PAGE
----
There are four returnees. Dwon Odom, a 6-foot-2 junior, averaged 13.1 points and a team-high 114 assists and was the team’s most consistent player. Brenden Tucker, a 6-3 senior, averaged 12.9 points and was effective getting to the basket. Jamaine Mann, a 6-6 junior, averaged 10.3 points, leading the team in 3-pointers, and 5.1 rebounds. Edward Nnamoko is a 6-10 sophomore who started 19 games; he added weight and confidence during the offseason.
The newcomers include a pair of grad transfers – Jay’Den Turner, a 6-5 forward from Queens University, and Leslie Nkereuwem, a 6-8 forward from Lawrenceville and Longwood University. Turner averaged 8.4 points and led the Atlantic Sun Conference with 7.5 rebounds last season. Nkereuwem averaged 8.4 points and shot 62.3% from the field in 2022-23.
Others who transferred in are: Lucas Taylor, a 6-5 guard from Wake Forest; Rickey Bradley Jr., a 6-2 guard from VMI; Julian Mackey, a 6-2 guard from Northeast Oklahoma, where he averaged 20.5 points and shot 43.3% on 3s; and Toneari Lane, a 6-5 guard from Winthrop.
Hayes has a pair of prized freshmen in Malik Ferguson, a 6-4 guard from Grovetown, and Dhiaukuet “DK” Manyiet Dut, a 7-foot forward from Greenforest Christian in Decatur. Both helped their high school teams win a state championship as juniors.
“In building a new team you’re building new responsibilities, building new roles because everything is new again,” Hayes said. “They’re all more mature, they’re all older. They’ve all been in college, except for two of them. I think this is a good mix. We just have to be consistent and adamant about what the standard is and what it means to be a Georgia State basketball player.”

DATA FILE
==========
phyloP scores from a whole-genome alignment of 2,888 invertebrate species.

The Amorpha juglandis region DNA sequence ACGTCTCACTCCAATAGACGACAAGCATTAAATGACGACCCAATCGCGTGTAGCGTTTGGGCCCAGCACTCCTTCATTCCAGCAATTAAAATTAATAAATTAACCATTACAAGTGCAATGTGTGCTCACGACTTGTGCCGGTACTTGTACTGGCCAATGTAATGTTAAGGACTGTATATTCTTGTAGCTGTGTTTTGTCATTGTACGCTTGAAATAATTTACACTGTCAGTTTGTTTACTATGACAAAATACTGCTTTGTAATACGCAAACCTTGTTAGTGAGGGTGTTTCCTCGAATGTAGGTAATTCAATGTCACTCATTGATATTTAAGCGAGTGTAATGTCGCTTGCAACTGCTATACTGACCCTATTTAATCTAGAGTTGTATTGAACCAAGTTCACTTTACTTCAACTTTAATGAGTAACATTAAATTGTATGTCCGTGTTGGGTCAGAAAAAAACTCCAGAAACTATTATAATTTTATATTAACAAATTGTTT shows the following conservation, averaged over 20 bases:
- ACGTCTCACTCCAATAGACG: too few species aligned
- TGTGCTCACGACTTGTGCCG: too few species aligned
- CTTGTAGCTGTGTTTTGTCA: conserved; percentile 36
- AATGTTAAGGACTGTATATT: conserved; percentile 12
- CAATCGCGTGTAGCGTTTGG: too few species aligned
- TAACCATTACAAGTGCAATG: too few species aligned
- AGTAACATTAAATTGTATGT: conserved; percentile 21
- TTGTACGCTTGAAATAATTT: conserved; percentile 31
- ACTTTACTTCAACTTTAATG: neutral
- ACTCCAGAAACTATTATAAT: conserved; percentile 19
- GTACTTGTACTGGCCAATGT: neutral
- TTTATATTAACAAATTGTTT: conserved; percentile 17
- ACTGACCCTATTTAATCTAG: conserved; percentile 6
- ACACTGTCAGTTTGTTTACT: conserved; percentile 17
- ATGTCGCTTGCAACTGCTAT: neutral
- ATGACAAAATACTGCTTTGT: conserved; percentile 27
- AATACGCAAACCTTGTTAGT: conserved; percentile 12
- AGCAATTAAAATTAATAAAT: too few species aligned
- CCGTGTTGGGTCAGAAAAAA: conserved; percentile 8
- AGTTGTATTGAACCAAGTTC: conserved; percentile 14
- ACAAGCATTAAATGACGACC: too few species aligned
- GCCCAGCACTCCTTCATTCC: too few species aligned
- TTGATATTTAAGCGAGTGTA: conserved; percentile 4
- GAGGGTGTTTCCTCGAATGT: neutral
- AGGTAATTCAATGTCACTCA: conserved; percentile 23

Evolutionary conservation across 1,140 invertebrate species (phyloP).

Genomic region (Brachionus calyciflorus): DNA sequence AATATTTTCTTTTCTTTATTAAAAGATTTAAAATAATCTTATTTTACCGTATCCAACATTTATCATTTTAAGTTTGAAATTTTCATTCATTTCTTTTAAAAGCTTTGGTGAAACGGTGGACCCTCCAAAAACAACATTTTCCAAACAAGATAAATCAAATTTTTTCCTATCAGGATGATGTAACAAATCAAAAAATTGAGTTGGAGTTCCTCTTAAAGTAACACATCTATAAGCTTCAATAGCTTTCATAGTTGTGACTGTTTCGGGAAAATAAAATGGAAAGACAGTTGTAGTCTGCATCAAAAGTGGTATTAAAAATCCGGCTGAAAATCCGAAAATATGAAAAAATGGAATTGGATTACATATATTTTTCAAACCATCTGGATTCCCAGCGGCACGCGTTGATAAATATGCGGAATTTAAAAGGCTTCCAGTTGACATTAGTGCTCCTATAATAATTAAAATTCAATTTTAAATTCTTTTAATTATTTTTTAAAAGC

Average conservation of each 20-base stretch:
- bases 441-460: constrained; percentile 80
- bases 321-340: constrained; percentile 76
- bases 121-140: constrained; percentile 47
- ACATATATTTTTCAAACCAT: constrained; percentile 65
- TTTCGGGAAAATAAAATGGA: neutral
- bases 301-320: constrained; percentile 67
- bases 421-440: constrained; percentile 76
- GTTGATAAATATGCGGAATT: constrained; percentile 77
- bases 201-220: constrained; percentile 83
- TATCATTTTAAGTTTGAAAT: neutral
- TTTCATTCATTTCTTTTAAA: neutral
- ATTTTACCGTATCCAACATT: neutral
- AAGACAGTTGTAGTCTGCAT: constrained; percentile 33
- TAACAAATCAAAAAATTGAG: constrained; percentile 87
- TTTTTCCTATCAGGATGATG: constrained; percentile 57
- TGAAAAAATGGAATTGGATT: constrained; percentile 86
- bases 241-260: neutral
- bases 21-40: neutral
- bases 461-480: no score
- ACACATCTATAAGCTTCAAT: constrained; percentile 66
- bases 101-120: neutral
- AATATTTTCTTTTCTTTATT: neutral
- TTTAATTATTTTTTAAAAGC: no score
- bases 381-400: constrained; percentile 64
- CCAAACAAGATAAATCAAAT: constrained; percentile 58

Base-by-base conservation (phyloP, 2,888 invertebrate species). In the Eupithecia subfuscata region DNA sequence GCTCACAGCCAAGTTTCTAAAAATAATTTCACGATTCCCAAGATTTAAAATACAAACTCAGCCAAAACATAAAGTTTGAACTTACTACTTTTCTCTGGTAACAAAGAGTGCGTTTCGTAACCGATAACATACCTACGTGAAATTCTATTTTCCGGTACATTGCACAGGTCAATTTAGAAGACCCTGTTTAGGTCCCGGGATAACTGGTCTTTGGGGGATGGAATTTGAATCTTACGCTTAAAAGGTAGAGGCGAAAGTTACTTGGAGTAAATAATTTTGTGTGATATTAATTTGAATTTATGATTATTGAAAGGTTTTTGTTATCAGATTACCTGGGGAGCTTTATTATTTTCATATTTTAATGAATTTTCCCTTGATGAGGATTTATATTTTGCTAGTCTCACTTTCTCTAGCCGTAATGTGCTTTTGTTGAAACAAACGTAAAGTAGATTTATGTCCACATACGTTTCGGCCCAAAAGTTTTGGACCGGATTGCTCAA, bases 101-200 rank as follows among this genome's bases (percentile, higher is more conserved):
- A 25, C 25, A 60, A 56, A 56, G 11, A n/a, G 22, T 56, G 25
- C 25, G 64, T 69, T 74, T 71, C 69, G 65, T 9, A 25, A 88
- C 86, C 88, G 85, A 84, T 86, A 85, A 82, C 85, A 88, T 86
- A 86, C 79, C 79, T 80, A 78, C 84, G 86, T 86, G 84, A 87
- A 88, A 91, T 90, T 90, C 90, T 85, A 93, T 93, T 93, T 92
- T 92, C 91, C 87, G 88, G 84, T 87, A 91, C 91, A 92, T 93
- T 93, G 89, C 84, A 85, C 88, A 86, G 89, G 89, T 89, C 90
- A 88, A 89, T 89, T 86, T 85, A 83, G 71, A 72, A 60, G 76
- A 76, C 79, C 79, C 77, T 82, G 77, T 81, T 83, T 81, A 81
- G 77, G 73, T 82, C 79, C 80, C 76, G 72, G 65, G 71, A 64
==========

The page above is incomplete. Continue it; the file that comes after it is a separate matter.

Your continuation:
In addition to adding experience, Hayes went looking for scorers. The Panthers averaged only 66.7 points and shot only 41.6% from the field and only 29.5% on 3-pointers last season.
“The first goal, the second goal, the third goal and the fourth goal was to try to find some shooting,” Hayes said. “We really covered that. I think the guys we have in our locker room now we feel are great shooters who can put the ball in the hole.
“But we wanted to find guys that were obsessed with trying to find success of winning. When you look through the annals of Georgia State men’s basketball, winning has been synonymous with this program. To get guys whose goals align with this program’s goals and aspirations, that was going to be key. We recruited people as much as we did players.”
Of the eight departures, the two who will hurt the most are Collin Moore, a 6-4 guard who transferred to Grand Canyon, and Ja’Heim Hudson, a 6-8 forward who transferred to SMU, where he is reunited with former GSU coach Rob Lanier. Moore led the team in scoring (14.2 points) over the past 13 games after missing time with a thumb injury. Hudson made 22 starts and averaged 10.1 points and 6.8 rebounds.
Georgia State’s season begins with an exhibition at Morehouse on Oct. 29, and they open the season at Belmont on Nov. 6 in Nashville, Tennessee. The home opener is Nov. 17 against Northern Illinois.
In the meantime, the players can expect a serious of strenuous and intense practices.
“I want to get our guys as close to game-ready as I can,” Hayes said. “I’m going to create as much adversity as I can, so when the moment of truth comes, when you get in the gut of the game, we will have acquired the skill to overcome adversity. Last year I thought we were kind of a hot-button team, and things got us off track pretty easily. I want to be able to overcome that adversity a little bit more.”